Thursday Thoughts

— by Donna Mitchell

I haven’t been to Relief Society since I came back to New England. Instead, I have been substituting for my old Primary class the past two weeks, with more to come. Senior Primary is studying the Book of Mormon this year, just like the Sunday School gospel doctrine class.

This past Sunday we discussed 1 Nephi 16. Lots of things happen in this chapter. Nephi, his brothers, and Zoram all marry Ishmael’s daughters. The Lord tells Lehi to have his family take their journey again into the wilderness. The next morning they find the Liahona, which works as a compass and also as a frequently updated manual of instructions. As they travel in stages to the borders of the Red Sea, stopping to rest and hunt for food, they discover that the Liahona only works if they are righteous.

Nephi’s fine steel bow breaks and his brothers are angry with him. Their bows have lost their spring, so they are counting on him to provide food. Everyone suffers from hunger, and even Lehi murmurs. Nephi “speaks much” to his brothers and makes a new bow and arrow of wood. Then he asks his father where he should go to hunt. Lehi’s family has humbled themselves because of Nephi’s words, so the Lord speaks to Lehi and tells him to look at the writing on the Liahona. He, Nephi’s brothers, and Ishmael’s sons and daughters “fear and tremble exceedingly” because of what was written. I had never really noticed this before, although I have read it several times. What was written that caused them to be so afraid? Nephi doesn’t say, but I don’t think it was very comforting.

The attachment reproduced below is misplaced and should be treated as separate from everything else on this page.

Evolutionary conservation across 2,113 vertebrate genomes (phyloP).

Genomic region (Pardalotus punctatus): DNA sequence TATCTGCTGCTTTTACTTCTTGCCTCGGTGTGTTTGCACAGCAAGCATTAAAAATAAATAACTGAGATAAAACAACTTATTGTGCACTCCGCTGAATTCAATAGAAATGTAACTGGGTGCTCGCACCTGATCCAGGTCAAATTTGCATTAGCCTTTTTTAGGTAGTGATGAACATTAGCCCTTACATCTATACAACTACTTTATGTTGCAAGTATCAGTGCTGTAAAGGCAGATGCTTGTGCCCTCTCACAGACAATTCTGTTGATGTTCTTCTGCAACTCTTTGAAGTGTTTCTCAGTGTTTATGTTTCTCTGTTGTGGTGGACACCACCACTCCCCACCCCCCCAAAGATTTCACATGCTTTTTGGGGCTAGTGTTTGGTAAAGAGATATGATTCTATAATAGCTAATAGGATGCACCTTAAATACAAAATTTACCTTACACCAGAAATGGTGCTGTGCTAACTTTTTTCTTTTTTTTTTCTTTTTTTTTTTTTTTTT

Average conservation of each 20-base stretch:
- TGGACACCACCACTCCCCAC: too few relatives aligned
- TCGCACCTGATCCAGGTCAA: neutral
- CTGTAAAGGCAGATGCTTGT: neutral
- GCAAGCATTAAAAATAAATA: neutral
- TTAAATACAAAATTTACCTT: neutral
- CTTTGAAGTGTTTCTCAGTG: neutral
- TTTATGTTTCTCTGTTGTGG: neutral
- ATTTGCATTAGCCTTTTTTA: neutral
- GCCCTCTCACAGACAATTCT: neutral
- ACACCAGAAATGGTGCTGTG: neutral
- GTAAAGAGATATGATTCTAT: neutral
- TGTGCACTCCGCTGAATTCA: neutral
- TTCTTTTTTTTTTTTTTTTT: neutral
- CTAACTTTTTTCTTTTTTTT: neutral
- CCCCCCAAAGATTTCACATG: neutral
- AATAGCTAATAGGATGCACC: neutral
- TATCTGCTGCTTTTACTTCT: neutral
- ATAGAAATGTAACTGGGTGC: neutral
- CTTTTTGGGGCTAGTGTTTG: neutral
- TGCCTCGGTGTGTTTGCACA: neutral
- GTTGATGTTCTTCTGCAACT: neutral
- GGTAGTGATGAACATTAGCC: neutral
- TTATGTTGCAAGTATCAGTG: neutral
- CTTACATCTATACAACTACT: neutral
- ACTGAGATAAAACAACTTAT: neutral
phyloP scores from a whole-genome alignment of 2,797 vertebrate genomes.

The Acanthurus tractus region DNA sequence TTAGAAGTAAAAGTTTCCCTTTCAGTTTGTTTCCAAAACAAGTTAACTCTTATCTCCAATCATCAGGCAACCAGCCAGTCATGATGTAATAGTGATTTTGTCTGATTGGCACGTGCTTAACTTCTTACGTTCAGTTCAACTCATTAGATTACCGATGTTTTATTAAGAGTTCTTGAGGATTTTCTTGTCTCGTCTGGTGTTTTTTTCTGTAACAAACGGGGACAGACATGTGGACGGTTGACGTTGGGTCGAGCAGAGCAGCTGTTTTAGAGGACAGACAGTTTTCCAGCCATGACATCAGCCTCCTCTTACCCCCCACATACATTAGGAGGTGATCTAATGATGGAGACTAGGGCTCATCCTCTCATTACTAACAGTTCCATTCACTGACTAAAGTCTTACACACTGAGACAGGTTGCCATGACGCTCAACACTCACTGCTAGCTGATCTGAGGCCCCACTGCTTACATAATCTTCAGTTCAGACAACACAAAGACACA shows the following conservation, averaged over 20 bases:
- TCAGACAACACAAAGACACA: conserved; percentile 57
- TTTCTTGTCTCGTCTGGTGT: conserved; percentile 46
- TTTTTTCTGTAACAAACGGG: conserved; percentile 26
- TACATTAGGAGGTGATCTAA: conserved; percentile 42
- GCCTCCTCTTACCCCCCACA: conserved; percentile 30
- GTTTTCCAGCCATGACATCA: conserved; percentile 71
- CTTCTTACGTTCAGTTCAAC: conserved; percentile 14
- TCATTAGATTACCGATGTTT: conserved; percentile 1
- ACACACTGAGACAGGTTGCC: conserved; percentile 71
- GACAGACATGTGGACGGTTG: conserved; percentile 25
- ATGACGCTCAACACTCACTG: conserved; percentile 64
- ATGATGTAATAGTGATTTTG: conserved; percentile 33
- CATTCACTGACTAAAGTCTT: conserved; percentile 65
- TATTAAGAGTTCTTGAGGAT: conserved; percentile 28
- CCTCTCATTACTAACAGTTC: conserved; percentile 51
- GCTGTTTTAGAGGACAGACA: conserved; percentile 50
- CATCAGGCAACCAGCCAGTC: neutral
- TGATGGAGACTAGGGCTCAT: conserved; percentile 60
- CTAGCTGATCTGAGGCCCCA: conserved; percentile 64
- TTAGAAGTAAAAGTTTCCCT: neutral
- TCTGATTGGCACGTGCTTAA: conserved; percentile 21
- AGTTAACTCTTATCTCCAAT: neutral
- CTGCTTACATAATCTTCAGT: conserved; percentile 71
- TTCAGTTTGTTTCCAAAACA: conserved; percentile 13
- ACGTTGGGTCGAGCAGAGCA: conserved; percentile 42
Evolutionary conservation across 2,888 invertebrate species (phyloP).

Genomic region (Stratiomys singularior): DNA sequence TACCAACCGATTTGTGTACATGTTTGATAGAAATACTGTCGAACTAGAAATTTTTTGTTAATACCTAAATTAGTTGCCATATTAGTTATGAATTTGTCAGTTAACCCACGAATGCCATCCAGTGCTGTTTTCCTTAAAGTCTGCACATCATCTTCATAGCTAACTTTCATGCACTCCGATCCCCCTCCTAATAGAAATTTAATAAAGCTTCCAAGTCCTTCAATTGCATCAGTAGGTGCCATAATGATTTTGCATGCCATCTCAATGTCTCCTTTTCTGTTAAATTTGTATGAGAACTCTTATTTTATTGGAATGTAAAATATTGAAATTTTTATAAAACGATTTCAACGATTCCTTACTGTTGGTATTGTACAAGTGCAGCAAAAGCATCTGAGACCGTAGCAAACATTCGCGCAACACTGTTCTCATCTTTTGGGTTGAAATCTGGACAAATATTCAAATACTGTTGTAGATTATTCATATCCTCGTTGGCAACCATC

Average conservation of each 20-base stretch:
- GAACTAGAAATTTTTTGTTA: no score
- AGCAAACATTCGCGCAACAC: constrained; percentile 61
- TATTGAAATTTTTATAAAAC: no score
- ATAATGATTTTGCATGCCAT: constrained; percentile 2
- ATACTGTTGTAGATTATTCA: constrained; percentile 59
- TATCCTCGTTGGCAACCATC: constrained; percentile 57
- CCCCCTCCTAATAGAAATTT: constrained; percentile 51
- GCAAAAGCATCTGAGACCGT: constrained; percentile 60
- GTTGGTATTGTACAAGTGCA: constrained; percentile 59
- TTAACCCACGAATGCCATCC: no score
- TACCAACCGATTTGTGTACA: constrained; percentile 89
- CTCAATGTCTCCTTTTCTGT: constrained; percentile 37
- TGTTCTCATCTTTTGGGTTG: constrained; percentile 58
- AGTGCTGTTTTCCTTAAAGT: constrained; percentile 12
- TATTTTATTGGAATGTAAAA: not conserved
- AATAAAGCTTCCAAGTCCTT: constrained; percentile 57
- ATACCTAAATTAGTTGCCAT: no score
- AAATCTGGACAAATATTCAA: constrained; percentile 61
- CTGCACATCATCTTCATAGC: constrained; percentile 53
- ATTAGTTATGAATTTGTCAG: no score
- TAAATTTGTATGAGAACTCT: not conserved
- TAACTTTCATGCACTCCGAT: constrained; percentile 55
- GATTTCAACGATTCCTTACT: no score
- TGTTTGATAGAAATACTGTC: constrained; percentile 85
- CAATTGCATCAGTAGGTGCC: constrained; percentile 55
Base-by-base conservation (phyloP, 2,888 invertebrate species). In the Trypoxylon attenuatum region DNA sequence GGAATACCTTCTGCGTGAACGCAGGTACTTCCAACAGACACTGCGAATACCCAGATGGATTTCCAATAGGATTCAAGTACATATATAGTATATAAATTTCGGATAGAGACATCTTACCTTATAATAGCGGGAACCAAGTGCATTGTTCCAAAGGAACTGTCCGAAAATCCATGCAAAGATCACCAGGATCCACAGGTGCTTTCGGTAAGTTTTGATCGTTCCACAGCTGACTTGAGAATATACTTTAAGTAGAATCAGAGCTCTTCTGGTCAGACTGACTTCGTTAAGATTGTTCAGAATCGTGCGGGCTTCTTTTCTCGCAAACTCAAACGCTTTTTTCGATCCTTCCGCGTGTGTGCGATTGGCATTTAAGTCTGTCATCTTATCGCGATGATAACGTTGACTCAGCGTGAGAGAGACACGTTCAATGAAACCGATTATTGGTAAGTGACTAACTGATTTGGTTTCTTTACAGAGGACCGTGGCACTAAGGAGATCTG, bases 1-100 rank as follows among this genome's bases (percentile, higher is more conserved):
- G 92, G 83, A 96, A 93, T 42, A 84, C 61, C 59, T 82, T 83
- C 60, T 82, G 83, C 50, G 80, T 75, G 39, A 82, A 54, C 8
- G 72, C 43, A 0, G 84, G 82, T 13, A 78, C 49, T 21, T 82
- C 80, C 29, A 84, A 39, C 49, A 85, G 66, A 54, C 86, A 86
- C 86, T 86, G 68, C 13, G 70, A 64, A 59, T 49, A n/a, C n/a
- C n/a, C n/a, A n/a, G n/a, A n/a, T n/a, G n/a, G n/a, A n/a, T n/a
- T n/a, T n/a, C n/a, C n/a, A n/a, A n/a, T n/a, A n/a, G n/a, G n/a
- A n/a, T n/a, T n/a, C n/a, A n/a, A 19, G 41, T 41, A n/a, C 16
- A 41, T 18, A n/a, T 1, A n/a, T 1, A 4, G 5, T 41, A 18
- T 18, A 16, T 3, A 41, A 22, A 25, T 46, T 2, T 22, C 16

Then there is a “new writing” which tells Nephi where to hunt. We also have the familiar quote, “And thus we see that by small means the Lord can bring about great things.” Nephi slays multiple beasts and his family is joyful, humble and thankful to the Lord. They travel again.

Ishmael dies and his daughters “mourn exceedingly” and want to go home to Jerusalem. Laman tries to enlist Lemuel and the sons of Ishmael to slay Lehi and Nephi. Laman just can’t accept the idea of Nephi being their leader, and says he lies when he talks about an angel ministering unto him. (Laman has a very short memory when it comes to the Lord helping Nephi.) The Lord speaks to the family with his own voice, “many words” which “did chasten them exceedingly,” so they give up their anger (for the time being) and the Lord blesses them with food, again. End of chapter.

In a way, I found this chapter depressing because of the constant rebellion of Laman and Lemuel, a continuation of past rebellion and a precursor of things to come. However, it also shows Nephi as constantly faithful, willing to ask the Lord for help and to follow his instructions.

Another scripture cited in the lesson sums up the whole theme: Proverbs 3:5-6. “Trust in the Lord with all thine heart, and lean not unto thine own understanding. In all thy ways acknowledge him, and he shall direct thy paths.”

 

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